Welcome to day one of my blog mini-series, where I test Pinterest tutorials and recipes to find out if they really work!
With Homesteading making a comeback, and Doomsday Prepping being a real thing, Pinterest is quickly becoming chock full of things you can make from items you already have around the house. Or simply producing less waste.
My doctor recently told me I needed to take Iron supplements and I am horrible at taking a daily dose of anything (procrastination, anyone?). As a substitution to pills, he suggested I cook in my cast iron skillet more often. What would be best cooked in cast iron? - why, bacon, of course!!
Now we've been eating a lot more bacon. And that equals a lot more cooking grease. I didn't want to dump it down the drain, so I started storing it in a can to be tossed into the trash once it congealed. Seeing it in the can I thought, "huh, why not turn that into a candle, I wonder if it's possible?"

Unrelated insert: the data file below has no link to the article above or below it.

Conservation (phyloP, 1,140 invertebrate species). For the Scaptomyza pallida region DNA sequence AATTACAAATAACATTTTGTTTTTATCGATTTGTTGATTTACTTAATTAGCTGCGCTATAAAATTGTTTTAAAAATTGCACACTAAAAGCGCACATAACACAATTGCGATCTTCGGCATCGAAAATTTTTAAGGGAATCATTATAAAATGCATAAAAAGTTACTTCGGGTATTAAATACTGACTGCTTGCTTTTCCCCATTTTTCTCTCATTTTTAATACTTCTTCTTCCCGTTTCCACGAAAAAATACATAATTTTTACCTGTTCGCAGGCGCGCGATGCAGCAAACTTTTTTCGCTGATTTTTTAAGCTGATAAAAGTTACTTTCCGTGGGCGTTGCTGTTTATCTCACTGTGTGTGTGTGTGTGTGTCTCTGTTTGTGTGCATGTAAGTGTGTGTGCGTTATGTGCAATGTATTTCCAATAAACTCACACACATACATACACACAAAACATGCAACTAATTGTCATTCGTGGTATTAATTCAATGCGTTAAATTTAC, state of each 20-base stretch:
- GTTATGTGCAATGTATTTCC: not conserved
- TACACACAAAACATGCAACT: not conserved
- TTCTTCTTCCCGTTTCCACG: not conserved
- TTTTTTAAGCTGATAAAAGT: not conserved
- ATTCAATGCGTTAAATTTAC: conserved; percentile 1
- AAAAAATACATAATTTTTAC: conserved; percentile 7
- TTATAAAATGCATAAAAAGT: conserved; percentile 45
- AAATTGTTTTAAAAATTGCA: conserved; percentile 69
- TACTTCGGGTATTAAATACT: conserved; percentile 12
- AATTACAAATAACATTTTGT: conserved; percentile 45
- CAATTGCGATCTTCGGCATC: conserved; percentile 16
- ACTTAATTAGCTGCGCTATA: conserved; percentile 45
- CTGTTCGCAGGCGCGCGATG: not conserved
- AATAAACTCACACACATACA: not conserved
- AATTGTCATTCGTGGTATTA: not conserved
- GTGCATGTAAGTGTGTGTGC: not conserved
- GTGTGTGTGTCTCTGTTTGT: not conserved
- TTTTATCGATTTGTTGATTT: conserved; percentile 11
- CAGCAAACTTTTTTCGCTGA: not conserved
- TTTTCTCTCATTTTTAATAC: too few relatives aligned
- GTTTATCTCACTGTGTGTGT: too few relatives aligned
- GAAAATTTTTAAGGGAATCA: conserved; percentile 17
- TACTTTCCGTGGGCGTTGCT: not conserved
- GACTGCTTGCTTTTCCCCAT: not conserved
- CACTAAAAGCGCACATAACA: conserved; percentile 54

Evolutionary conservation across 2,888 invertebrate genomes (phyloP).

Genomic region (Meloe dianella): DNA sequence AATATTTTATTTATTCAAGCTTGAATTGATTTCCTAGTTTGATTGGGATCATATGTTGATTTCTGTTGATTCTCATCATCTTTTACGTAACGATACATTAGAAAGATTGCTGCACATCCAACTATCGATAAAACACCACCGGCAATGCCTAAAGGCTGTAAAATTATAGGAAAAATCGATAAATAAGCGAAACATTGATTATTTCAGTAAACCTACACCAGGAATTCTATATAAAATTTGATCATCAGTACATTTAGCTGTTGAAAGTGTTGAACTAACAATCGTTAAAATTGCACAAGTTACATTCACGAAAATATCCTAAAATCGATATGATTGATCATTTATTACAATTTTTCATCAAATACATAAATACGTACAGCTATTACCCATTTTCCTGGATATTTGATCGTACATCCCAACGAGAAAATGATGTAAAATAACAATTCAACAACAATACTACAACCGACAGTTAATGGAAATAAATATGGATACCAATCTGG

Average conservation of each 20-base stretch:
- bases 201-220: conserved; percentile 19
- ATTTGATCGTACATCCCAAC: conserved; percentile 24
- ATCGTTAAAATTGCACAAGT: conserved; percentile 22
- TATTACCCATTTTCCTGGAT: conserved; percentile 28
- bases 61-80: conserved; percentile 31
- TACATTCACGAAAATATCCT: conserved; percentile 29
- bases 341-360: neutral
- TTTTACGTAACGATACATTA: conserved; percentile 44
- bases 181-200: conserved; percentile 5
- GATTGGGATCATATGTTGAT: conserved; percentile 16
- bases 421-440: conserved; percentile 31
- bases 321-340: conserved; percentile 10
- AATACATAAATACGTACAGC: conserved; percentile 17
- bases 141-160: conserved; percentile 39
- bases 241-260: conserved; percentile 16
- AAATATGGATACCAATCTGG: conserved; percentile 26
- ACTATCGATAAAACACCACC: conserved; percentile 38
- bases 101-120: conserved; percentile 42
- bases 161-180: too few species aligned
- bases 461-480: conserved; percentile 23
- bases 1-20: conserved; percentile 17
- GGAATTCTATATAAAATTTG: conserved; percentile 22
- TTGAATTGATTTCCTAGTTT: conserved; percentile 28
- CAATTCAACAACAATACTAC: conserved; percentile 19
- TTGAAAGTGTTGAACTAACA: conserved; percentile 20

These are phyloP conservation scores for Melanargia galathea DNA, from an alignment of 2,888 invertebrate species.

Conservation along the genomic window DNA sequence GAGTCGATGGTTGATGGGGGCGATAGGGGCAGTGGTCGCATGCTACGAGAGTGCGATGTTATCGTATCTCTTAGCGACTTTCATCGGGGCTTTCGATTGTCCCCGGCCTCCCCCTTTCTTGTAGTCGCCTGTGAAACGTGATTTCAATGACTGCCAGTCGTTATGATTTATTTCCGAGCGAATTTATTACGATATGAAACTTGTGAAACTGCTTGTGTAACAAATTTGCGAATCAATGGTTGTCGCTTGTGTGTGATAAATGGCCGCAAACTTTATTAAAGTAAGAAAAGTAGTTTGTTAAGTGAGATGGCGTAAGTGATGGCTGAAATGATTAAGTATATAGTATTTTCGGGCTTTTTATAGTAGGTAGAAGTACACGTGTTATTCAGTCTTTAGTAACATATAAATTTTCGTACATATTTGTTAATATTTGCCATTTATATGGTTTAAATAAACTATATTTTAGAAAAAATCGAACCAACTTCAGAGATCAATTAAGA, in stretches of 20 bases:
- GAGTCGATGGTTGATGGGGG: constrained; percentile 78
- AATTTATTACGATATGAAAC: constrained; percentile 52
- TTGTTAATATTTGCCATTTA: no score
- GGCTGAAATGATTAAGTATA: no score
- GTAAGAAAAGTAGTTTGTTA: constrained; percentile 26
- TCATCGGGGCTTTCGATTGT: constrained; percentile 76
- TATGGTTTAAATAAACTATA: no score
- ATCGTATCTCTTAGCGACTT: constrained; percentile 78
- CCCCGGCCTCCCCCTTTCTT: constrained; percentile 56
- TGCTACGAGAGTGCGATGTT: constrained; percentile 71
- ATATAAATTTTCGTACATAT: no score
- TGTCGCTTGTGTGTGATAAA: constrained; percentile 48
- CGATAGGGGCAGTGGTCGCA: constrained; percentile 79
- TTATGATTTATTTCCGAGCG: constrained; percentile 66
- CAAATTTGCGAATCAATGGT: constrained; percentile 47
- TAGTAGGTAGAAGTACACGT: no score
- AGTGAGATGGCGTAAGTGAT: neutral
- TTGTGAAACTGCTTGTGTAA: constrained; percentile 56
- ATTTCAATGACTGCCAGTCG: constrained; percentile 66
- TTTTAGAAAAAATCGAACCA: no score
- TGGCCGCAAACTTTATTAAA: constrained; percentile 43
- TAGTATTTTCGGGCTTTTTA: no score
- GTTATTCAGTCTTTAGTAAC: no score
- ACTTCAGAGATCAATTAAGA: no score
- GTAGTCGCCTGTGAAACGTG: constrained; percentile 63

One quick Pinterest search later, I had confirmation that a bacon grease candle was not only possible, but also very easy to make! I went to the craft store and bought some wicks, then gave it a go.
It was pretty simple, heat up the grease in my Pyrex measuring cup, strain out the food bits, put the wick in a recycled jam jar, fill with bacon grease.
It had a very low flame.
It also, unfortunately, did NOT smell like bacon. (booooo!) In the case of a power outage, the light it produced would not be strong enough to read by. It was fine for a few minutes (like in the pictures), but then it kept getting dimmer and smaller until it was puny and pathetic.
So although it technically works, based off the Pinterest tutorial, I'd consider it a fail.
Here are a couple of tips I found out later and will try next time:
1) use two wicks, braided together for a stronger flame, or
2) mix the bacon grease with beeswax or another candle wax.
Come back tomorrow to find out if the "Best sugar cookie recipe" truly is the best!